Aaron Hernandez

Lauded-NFL-star-turned-diddly-murderer Aaron Hernandez has brought down his alleged murder count to just two. In an oddly humorous trial, the defense did everything in their power to channel the touchstone “Our client may have been at the shooting; but he did not shoot the dep-u-ty”  in an attempt to prove innocence (Eric Clapton v. The State of Mississippi).

All of which leaves one puzzling question: How can somebody with an apparent criminal past be so terrible at murder?  So terrible that the closing argument of the defense was, “look at all the evidence our client left at the scene; he couldn’t have done it, because no one is that dumb.” The wad of Hubba Bubba left spat on the body, the DNA on the blunt, the rental car registered under his name. The rental car registered under his name. Good heavens, Aaron, if there is one thing you should have retained from your stint in Foxborough, it was certainly how to execute a person game plan.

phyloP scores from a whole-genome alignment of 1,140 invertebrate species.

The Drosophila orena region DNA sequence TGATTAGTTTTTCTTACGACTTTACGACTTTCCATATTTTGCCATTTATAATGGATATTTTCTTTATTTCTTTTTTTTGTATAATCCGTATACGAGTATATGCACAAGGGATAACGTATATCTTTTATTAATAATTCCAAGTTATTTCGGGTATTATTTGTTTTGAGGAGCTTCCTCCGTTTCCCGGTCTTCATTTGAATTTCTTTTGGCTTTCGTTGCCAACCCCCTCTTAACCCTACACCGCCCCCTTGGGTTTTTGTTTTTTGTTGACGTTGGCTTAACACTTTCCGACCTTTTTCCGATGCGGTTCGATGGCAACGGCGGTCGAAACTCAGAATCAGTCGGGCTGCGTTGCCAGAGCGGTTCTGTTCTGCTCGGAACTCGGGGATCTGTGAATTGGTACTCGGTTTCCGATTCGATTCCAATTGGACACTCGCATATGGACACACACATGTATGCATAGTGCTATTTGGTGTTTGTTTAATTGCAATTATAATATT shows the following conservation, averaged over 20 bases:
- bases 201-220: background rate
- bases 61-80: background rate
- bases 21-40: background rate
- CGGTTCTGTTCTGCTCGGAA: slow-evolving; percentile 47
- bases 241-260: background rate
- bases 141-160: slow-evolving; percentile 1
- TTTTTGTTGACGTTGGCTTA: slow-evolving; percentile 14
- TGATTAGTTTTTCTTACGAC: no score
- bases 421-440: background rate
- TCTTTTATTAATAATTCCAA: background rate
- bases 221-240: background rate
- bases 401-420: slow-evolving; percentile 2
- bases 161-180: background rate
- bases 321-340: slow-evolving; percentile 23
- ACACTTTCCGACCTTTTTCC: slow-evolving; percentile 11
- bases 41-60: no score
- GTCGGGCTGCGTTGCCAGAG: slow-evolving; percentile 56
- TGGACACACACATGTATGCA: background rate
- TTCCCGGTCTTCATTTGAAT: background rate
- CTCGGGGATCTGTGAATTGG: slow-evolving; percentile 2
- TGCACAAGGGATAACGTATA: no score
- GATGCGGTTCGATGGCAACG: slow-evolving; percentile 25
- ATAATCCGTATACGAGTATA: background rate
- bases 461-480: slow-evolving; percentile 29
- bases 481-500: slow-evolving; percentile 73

What should not go unnoticed was the heroic role Shayanna Jenkins played in the trial. Battling through lingering injuries of selective amnesia and immunity, Jenkins showed a resiliency deserving of a purple heart. “Mrs. Jenkins, do you know where the defendant kept the gun?” “In the house.” “Where in the house?” “The kitchen.” “Where in the kitchen?” “In the drawer ... the junk drawer.”  It is times like this where we as a society must not rush to judgement; keeping a firearm near the silverware isn't malicious, it is a sign of a young couple blinded by love, and who hasn't killed someone for stepping on their shoes in a night club? Find me someone who hasn’t killed a lifelong friend in an industrial yard and I’ll show you a liar. Was it a response that’s a little irrational? Perhaps.

But it is good to see athletes break the fourth wall of prewritten comments and public appearances after altercations—see Janay Rice’s “I regret the role I played in this incident”—and take things into their own hands, to be the change you want to see in the world. Aaron Hernandez’s crime wasn’t the murder, it was being dumb enough to get caught.

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